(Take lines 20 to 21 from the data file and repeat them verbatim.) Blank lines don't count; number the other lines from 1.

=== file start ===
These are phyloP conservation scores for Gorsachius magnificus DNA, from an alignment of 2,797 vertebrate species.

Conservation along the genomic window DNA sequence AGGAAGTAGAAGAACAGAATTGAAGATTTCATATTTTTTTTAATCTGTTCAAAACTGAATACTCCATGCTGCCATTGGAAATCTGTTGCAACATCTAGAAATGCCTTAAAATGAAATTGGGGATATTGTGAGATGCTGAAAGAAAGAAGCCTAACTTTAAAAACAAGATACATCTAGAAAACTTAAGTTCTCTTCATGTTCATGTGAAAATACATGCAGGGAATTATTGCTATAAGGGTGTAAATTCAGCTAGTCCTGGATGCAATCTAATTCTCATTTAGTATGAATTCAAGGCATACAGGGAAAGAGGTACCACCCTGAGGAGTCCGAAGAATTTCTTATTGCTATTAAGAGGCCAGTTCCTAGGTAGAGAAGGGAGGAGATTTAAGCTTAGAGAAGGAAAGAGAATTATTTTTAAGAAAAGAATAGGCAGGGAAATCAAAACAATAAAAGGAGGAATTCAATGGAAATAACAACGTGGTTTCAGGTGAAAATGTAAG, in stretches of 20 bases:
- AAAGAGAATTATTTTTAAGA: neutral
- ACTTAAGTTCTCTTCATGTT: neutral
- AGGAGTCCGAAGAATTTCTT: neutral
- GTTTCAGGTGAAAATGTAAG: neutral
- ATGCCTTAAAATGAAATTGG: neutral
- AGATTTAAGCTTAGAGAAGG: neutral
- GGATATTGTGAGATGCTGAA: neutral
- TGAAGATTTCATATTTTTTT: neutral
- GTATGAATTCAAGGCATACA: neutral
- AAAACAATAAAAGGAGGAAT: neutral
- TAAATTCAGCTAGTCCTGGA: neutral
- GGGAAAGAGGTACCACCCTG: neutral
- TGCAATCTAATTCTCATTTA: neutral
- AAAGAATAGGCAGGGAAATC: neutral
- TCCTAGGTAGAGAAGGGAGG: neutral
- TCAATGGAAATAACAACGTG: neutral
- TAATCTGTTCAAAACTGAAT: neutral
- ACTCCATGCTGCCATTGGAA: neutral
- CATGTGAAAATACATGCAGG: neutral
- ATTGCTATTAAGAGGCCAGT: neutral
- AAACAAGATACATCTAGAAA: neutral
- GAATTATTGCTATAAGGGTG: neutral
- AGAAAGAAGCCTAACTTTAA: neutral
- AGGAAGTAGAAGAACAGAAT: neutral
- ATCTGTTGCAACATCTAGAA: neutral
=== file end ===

- ACTCCATGCTGCCATTGGAA: neutral
- CATGTGAAAATACATGCAGG: neutral